Manchester City Football Club owner Sheik Mansour bin Zayed al-Nahyan and the New York Yankees, which are partnering in the joint venture for the New York City Football Club, are now looking at a possible site “adjacent to the aqueduct racetrack in Queens,” a source told Capital.

Sources told Capital the club is now looking to develop the site near the racetrack because there is an abundance of land primed for development.

Thar she blows!

From the Times Ledger:

Whale and dolphin sightings in the Rockaways have increased over the last five years, making American Princess watch and adventure cruises that launching from Riis Landing in Breezy Point the new popular pastime.

Tom Paladino, owner and captain of American Princess Cruises, said the abundance of sightings is due to cleaner waters and an increased food chain.

“There is definitely an increase in bait food called bunker [menhaden] along with sand eels and the mammals go where the food is,” Paladino said. “A possible contributing factor can also be warmer waters and climate change.”

The most common species of whales and dolphins, which have been spotted in the Rockaways, Long Island and the Jersey shore, have been humpback and fin whales and bottlenose and common dolphins, according to Paladino.

“I have been giving four-hour tours for the last seven years to view these mammals in the wild, but the last few weeks there have been multiple whale and dolphin sightings every day and the boat has been packed — it’s amazing,” Paladino said. “Last week there were humpback whales breaching and putting on a terrific show during all our tours and dolphins have been spotted in groups.”

The cruises are scheduled Wednesdays through Sundays from 12 p.m. to 4 p.m.

Protecting and polishing the Bloomberg legacy

From the NY Times:

When the de Blasio administration unveiled a promotional video this summer in its bid to lure the Democratic National Convention to Brooklyn in 2016, most viewers saw a slick, breezy collage of a pulsing New York City — schoolchildren and Citi Bikes, culinary wonders and brochure-worthy parks.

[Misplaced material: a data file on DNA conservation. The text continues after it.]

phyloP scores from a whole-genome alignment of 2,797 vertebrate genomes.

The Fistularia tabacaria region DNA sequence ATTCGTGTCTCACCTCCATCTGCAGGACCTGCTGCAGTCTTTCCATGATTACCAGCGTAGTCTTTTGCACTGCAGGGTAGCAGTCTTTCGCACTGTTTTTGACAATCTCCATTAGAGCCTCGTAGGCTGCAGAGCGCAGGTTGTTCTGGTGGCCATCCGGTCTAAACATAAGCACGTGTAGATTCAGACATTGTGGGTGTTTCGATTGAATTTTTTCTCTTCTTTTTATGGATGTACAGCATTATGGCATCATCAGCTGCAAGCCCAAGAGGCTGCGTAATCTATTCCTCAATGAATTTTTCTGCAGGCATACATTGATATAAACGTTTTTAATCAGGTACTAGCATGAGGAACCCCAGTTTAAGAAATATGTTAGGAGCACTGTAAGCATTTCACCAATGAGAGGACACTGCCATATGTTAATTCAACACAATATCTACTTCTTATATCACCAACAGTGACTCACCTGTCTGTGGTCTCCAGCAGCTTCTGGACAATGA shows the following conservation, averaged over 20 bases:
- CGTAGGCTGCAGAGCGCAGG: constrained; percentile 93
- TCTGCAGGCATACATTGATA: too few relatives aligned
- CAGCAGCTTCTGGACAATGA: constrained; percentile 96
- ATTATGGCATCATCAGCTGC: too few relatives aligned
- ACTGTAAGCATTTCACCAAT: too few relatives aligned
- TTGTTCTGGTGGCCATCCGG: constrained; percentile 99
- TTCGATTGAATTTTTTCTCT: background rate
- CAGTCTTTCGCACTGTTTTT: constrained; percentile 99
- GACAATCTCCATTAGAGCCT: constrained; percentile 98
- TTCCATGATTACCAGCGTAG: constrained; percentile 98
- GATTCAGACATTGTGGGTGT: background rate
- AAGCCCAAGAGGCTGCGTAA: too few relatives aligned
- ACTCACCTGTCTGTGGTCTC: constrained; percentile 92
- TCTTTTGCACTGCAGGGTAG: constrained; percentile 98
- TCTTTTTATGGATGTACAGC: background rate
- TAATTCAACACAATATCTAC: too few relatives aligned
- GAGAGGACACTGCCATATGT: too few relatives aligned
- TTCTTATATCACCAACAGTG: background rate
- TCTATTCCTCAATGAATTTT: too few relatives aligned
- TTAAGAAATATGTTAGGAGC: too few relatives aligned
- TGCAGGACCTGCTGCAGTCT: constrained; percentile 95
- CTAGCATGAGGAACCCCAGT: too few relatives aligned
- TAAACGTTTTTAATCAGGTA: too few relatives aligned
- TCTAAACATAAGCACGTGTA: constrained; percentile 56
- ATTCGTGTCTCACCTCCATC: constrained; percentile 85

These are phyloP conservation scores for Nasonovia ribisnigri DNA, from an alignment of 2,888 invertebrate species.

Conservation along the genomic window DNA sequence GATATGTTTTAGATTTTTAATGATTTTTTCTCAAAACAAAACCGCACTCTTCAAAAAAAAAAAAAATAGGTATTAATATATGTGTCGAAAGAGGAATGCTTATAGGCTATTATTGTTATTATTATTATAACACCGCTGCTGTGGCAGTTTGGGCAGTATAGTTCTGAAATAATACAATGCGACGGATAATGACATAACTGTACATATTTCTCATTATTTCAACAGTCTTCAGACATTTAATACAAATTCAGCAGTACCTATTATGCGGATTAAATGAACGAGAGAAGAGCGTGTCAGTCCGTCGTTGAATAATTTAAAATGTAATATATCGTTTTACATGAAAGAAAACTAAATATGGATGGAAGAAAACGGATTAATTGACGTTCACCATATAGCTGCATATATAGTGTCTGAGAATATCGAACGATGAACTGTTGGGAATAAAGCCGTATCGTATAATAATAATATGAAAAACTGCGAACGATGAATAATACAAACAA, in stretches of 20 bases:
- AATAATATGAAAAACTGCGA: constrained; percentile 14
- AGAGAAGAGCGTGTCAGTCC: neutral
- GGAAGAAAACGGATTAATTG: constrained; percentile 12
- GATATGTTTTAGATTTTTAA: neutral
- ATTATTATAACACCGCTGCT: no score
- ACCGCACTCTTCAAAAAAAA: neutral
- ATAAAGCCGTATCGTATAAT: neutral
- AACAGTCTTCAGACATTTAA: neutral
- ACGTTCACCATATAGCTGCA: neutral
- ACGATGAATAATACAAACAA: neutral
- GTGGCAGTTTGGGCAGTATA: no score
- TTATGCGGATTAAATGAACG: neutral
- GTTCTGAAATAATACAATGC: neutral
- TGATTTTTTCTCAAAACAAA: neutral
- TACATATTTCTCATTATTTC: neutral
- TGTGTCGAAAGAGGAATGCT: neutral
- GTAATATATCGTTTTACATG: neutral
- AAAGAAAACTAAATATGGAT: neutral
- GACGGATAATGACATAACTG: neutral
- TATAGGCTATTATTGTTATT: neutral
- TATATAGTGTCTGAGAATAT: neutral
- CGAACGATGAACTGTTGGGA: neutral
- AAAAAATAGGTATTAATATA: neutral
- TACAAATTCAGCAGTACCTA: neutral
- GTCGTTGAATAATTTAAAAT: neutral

Veterans of the previous administration saw something else: a rare, if silent, affirmation of the Bloomberg age from the successors who have sharply criticized it.

“V impressed w #DNCNYC video,” Howard Wolfson, the former deputy mayor under Michael R. Bloomberg, wrote on Twitter last month, ticking off six Bloomberg-era changes, like green taxis and pedestrian plazas, highlighted on screen. “Lots of great selling points!”

Asked about Mr. Wolfson’s message, Peter Ragone, senior adviser to Mayor Bill de Blasio, emailed a smiley face.

The relationship between successive administrations is rarely uncomplicated. Perceived digs fester. Legacies wax and wane. And that magic date — the point at which a mayor is expected to cease criticisms of his predecessor — is never universally agreed upon.

Yet in the more than eight months since Mr. de Blasio’s inauguration — an event at which a number of speakers, though not Mr. de Blasio, assailed the former mayor — an entirely peaceful transfer of power has proved particularly elusive. After a stinging critique of Mr. Bloomberg’s tenure helped propel Mr. de Blasio to victory last year, the mayor and his surrogates have continued to issue pointed barbs at times, while appearing less eager to highlight Mr. Bloomberg’s contributions to some well-regarded policies that have been continued or expanded.

In recent weeks, as Mr. Bloomberg’s reign has faced withering criticism over the handling of disaster relief after Hurricane Sandy and oversight at Rikers Island, among other issues, former Bloomberg administration officials have increasingly moved to defend their former (and, in many cases, current) boss.

Traffic confusion in Forest Hills

From DNA Info:

On Wednesday, residents at a community board meeting complained that one change made last week — a ban on northbound traffic making left turns onto Queens Boulevard from Yellowstone Boulevard — had confused drivers and caused chaos in the area.

Community Board 6 Chairman Joe Hennessy said that the board, which covers Forest Hills and Rego Park, had questioned the DOT about the traffic “being pushed into the side streets" as a result.

Drivers who seek to turn onto Queens Boulevard must continue to drive on Yellowstone Boulevard through residential areas and look for alternative routes leading back to Queens Boulevard, according to the plan posted on the DOT's website.

There are no signs indicating which way to go.

“It’s very confusing,” said Stephen Melnick, a longtime Forest Hills resident. “I think they are just pushing the problem a few blocks away.

"They are doing the good thing on Queens Boulevard but at the same time they may be creating another problem along those side streets.”